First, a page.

Beth's Book List
Beth Hemke Shapiro hails from Chicago but is close to considering herself a native of Columbia after having lived here for more than two decades. With degrees in philosophy, law, and library science, Beth has enjoyed careers ranging from arts administrator to tax consultant to high school librarian. In her spare time Beth likes to travel, attend arts events, hang with her family, and read. Her favorite genres include literary fiction, speculative fiction, and current events.
This book’s primary appeal stems from its inability to be pegged into a single genre. Part historical fiction (Annie Oakley), part science fiction (time travel), and part literary fiction (a struggling modern-day historian), Annie and the Wolves tackles abuse, secrets, and revenge. A fascinating story that leaves readers wondering how much our actions can influence the future.
Santi and Thora relentlessly encounter each other in different lives and in different roles: as police partners, as lovers, as siblings. As they piece together more details about their previous lives, they—along with us—question fate, free-will, and purpose. An engrossing, thought-provoking debut novel that suggests vast possibilities and that climaxes to an amazing ending. Wide appeal for fans of Kate Atkinson’s Life After Life and David Levithan’s Every Day, with the addition of diverse central characters.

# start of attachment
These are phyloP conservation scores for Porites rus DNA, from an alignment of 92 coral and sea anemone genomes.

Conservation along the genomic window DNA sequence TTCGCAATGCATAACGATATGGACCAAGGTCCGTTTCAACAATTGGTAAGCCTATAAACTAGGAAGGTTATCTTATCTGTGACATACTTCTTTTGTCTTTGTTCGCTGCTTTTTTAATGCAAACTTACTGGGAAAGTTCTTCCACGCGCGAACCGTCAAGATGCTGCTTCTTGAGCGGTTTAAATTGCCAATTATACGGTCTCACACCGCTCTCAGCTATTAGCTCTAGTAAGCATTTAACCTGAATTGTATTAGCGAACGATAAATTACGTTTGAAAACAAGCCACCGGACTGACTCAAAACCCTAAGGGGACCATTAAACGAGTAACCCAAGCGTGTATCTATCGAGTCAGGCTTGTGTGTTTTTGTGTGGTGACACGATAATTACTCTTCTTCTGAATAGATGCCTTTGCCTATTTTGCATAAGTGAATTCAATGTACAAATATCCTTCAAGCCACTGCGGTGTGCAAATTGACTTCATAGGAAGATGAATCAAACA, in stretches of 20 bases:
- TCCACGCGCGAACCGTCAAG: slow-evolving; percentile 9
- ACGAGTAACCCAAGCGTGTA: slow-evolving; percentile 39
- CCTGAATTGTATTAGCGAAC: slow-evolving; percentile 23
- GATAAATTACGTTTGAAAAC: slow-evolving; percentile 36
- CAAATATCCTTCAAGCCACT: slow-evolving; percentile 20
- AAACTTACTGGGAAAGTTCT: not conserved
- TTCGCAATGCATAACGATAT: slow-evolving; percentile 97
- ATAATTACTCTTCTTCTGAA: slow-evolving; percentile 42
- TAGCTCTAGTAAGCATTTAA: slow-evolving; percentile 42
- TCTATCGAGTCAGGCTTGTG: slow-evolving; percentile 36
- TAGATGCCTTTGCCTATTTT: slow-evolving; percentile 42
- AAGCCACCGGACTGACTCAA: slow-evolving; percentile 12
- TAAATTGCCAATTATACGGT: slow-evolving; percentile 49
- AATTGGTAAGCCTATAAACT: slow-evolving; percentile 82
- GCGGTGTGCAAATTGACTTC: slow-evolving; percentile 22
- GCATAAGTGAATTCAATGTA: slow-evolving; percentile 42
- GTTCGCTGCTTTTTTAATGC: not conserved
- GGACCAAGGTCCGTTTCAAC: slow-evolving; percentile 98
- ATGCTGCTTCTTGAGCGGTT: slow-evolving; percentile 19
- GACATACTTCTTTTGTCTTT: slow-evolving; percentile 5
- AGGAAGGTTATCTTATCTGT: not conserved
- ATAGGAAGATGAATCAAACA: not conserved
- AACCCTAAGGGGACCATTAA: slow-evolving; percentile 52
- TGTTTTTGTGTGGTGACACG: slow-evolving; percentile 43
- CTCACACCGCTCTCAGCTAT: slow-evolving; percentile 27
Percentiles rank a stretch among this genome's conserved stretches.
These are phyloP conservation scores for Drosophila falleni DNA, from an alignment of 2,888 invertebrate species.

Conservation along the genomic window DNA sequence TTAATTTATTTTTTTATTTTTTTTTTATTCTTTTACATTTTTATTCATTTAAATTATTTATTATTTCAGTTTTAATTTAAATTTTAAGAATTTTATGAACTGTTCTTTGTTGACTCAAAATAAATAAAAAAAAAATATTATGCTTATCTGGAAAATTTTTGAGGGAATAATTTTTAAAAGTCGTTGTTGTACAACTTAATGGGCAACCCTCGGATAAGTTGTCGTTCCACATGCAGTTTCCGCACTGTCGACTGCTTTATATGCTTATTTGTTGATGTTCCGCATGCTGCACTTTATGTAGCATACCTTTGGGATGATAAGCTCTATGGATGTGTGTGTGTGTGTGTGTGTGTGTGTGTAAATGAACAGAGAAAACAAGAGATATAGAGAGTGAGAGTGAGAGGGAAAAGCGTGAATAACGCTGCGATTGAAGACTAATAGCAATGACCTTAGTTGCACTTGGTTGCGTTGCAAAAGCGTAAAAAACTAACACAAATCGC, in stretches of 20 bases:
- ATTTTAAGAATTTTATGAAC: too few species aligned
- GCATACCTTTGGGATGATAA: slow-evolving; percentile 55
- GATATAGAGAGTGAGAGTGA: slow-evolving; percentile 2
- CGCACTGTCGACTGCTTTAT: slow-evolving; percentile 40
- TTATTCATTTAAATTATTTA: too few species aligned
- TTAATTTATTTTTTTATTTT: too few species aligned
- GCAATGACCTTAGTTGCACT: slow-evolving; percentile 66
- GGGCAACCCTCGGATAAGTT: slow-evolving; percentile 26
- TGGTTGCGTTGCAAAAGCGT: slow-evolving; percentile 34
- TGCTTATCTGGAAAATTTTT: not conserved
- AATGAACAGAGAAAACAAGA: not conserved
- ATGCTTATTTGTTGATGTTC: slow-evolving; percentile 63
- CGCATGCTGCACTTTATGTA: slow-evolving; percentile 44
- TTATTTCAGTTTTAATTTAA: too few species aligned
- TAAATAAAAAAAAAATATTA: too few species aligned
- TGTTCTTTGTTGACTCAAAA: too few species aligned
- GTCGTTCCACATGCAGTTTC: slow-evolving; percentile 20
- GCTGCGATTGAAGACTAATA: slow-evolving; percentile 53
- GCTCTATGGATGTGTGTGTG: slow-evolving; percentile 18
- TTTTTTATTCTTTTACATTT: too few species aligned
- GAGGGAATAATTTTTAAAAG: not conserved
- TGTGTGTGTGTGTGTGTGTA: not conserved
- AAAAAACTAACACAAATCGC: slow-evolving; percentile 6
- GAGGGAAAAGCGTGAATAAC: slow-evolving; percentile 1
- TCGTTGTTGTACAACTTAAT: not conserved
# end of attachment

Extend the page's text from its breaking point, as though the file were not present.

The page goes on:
In THE REMOVED the line between the Cherokee spirit world and the earthly world exists fluidly. The loose delineation allows for an intense look at the effects of trauma on a people, a family, and individuals. Upon finishing, I wanted to do a 180 and reread to pick up additional details of the intertwined stories.
Recovering from her sister’s suicide, Freya falls under the spell of Byrne Hall—a mysterious, crumbling British seaside mansion—which houses the magnetic artist Cory and his bed-ridden mother. While Freya loses touch with day-to-day reality, she also uncovers secrets about her sister. THE WHISPERING HOUSE by Elizabeth Brooks is a hugely atmospheric gothic novel, perfect for readers who relish the psychological creepiness of Daphne Du Maurier’s well-known classic Rebecca.
Such a fabulously twisted mashup of sci fi, fantasy, horror, and mystery! The first installment of The Locked Tomb Trilogy, this book--with its irreverent protagonist and its political necromancers--is unlike anything I've ever read.
The plot of magic, mystery, and murder unfolds with displays of classism and elitism, as Galaxy "Alex" Stern--former high school dropout, addict, and newest "Dante" of Lethe House--monitors and confronts the magical activity at Yale's eight powerful secret societies.
The author of H is for Hawk returns with a glorious collection of essays about the natural world. A book that easily can be read straight-through, or, if desired, by chosen topic, be it goats, hares, or mushrooms.
Clarke imagines a bizarre, other-wordly labyrinth, with unique classical statues contained in endless rooms that frequently flood with ocean tides. I found the book weirdly immersive, and it creeps along with its own peculiar suspense.
A remarkably thorough history of the conservation movement. A valuable and necessary addition to US history, especially as climate change brings the probability of further extinctions.
Perfect for reading on a dark and creepy afternoon, Lanchester's stories crescendo to epitomize the horror of the digital age.